If you find yourself in this bind, the only option seems to be to somehow figure out who the owner is (which is hard given that the user ID is missing) and then get the full public key from them directly (which makes the use of a key server close to pointless) or get them to go through the management process to expose their user ID. This can be particularly tricky to explain because, of course, everything works fine for them as they have a copy of the full key in their own keyring.

New Key Signing Policy

Posted on July 5, 2021 at 16:23

A few months into the current unpleasantness, it became pretty apparent that I wasn’t going to be doing much travelling any time soon. This made my PGP/GPG Key Signing Policy 2013-11-07 (which requires in-person meetings) almost entirely unusable for new signatures.

I still have a need to cross-sign keys with colleages, however, so I have put together a revised PGP/GPG Key Signing Policy 2021-02-25.

The new policy takes advantage of PGP’s ability to specify different signature certification levels depending on the strength of proofing performed (or on other factors; the specification is not precise with respect to the meaning of each level).

A level 3 certification (the only one I have used prior to writing the new policy) is still defined to require in-person physical meeting. I have however added the possibility of using the lower level 2 certification in the case of people who are already known to me who for one reason or another I can only meet on-line. The details are in the policy.

No FLoC Here

Posted on May 10, 2021 at 16:21

Every HTTP request to this site now includes the following header in the response:

Permissions-Policy: interest-cohort=()

Read on for the rant explaining why.

Peacock

Posted on April 3, 2021 at 17:11

The photo’s a little bit fuzzy if you click to embiggen, but you don’t see one of those every day.

I can’t remember the last time I’ve seen one in town, in fact. A nice surprise.

Gnocchi

Posted on February 23, 2021 at 11:15

I made my first batch of potato gnocchi yesterday.

Texture and taste were pretty good (when cooked, and sauced) but I preferred the photograph above.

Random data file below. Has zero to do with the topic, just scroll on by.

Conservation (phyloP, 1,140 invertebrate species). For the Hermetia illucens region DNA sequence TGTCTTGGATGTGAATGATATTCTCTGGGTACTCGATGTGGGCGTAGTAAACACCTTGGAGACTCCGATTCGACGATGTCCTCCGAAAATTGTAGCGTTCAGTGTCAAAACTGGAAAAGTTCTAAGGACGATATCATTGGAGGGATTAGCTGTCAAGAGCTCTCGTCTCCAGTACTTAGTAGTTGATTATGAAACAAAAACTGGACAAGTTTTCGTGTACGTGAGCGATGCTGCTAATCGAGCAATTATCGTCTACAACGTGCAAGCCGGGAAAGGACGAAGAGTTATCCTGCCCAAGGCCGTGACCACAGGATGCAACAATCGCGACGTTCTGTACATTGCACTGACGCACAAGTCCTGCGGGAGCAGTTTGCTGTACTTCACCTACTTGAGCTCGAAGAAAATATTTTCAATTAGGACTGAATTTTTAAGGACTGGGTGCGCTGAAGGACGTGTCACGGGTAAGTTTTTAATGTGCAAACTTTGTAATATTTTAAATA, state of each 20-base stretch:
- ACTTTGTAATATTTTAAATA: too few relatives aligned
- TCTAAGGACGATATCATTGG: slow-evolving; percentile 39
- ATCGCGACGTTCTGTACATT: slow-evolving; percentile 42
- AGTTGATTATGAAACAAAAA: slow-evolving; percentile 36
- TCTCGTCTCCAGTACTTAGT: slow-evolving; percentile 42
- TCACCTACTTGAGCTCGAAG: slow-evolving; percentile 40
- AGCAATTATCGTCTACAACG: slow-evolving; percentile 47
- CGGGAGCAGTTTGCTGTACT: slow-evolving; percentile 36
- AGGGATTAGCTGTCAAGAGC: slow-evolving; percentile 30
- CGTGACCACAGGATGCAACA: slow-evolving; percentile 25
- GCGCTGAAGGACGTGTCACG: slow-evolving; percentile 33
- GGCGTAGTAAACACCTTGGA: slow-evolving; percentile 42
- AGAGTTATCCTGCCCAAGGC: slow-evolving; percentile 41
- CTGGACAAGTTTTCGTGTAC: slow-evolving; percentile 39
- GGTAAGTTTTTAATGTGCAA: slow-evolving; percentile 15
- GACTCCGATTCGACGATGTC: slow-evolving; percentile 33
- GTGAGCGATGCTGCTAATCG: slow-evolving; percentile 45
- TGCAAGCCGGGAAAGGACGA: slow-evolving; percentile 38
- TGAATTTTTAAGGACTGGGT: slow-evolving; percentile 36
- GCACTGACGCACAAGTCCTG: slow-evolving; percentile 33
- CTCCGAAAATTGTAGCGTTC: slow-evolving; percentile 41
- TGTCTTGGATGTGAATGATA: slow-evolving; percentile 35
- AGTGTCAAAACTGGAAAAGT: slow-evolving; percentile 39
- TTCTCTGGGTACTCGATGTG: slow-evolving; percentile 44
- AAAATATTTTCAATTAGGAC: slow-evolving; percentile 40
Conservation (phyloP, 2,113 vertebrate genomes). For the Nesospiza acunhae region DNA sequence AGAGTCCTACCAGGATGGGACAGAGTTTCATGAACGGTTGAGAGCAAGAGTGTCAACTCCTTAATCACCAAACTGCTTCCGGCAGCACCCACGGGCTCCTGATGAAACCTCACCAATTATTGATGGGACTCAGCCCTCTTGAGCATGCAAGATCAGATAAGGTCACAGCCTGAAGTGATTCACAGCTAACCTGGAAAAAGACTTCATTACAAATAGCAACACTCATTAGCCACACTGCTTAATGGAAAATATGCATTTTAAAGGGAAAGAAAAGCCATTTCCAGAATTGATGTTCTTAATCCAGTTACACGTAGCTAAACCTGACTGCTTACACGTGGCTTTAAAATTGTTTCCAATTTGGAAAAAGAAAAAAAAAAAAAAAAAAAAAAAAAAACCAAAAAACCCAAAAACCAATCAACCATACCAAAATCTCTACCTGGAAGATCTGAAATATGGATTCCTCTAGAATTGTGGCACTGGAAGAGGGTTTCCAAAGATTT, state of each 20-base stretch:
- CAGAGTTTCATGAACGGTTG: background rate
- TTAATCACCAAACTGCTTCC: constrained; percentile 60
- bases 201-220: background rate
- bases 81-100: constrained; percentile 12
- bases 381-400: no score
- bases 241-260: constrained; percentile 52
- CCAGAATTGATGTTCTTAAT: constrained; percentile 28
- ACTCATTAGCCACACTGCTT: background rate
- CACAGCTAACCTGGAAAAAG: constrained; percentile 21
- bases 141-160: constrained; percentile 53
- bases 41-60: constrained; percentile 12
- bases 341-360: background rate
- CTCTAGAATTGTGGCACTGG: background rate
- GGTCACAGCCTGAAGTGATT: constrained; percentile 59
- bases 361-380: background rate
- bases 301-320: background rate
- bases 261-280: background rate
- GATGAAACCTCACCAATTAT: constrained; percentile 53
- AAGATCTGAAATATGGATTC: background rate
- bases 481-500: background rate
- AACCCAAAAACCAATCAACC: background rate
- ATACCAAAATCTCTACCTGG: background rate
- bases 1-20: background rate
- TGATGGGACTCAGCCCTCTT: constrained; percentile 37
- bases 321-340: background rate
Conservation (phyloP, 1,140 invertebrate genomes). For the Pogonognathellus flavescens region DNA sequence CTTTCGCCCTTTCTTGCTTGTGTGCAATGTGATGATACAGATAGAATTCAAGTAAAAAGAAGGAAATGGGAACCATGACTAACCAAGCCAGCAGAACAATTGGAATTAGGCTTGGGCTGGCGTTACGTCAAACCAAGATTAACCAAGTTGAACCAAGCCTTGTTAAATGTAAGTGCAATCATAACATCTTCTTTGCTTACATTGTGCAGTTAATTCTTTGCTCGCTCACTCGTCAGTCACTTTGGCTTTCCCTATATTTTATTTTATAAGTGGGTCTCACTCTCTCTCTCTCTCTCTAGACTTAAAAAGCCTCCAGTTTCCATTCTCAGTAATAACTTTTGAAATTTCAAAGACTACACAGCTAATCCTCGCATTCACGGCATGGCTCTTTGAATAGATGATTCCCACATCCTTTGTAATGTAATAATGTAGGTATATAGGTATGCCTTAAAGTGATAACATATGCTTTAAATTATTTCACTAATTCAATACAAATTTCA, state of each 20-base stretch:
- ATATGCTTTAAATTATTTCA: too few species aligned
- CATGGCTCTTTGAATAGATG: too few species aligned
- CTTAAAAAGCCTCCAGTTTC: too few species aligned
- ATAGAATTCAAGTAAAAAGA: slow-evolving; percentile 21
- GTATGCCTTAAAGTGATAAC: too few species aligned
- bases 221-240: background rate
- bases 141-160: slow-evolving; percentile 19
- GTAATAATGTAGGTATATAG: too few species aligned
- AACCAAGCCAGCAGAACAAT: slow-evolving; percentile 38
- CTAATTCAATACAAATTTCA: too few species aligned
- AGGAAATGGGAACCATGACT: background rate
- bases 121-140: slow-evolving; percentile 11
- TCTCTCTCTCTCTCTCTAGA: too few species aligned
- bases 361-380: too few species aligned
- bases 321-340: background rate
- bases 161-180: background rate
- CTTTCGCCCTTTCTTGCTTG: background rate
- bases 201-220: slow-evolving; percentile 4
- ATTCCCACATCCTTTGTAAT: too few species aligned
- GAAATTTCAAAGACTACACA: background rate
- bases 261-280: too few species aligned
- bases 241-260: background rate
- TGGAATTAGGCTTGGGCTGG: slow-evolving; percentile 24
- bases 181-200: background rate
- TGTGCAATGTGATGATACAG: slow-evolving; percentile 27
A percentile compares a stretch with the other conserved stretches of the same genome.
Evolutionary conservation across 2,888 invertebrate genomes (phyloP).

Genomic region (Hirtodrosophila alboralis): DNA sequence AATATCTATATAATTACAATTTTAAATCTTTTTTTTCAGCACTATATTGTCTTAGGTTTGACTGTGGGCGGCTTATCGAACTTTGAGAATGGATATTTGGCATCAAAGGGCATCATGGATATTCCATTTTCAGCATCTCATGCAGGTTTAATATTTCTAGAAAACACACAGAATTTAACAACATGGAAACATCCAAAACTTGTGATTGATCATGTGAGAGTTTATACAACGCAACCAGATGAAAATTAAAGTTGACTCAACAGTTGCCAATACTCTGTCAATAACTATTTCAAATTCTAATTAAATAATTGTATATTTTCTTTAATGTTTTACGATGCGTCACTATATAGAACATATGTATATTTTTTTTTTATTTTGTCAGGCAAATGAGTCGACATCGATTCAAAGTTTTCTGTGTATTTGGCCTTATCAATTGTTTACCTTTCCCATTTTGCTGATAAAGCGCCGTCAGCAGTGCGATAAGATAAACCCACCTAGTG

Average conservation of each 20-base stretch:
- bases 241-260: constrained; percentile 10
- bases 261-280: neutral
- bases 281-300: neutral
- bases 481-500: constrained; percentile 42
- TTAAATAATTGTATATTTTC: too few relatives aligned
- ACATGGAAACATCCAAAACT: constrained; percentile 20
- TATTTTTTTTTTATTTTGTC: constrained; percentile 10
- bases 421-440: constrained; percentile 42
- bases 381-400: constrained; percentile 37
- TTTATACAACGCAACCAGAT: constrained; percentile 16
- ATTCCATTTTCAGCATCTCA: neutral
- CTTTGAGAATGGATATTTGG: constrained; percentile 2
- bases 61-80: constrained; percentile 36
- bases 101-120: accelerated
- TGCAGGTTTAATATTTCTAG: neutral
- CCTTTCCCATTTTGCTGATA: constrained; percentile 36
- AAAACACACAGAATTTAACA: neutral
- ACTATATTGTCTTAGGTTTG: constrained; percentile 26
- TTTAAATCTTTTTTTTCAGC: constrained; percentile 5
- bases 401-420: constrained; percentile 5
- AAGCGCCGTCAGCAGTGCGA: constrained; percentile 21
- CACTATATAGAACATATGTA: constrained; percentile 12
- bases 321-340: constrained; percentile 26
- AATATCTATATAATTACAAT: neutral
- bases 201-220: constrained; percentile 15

No, in a year of lockdown, I have never tried to make Sourdough. Why do you ask?

Bad Hair Days

Posted on February 18, 2021 at 19:19

My haircut is one year old today.

Postal Voting

Posted on December 29, 2020 at 15:00

[2021-04-06: The deadline for registering to vote by post for the 2021-05-06 elections has now passed. More than one million people are registered to vote by post in those elections, up by around 250,000. So that’s good.]

(If you don’t live in Scotland, this is probably not very interesting.)

Elections to the Scottish Parliament are scheduled for Thursday 6 May 2021. There’s a small possibility that might need to be pushed back, and there are contingencies for that eventuality, but I don’t think it’s likely to happen unless things get really bad.

Neither do I expect things to get really good by that time, and if you feel the same way it’s worth reflecting that in the UK it is possible to vote by post in this election. You don’t have to give a reason; in fact, there’s nowhere on the form to put one. You do have to apply for a postal vote in advance, however, and the deadline for that is proposed to be brought forward for this election to allow for the expected higher volume of applications.

So, why not take a few minutes and do it now? The generic application can be found on the Electoral Commission site. You can fill out everything but the signature online before printing it out, signing it and posting the form to your local Electoral Registration Officer.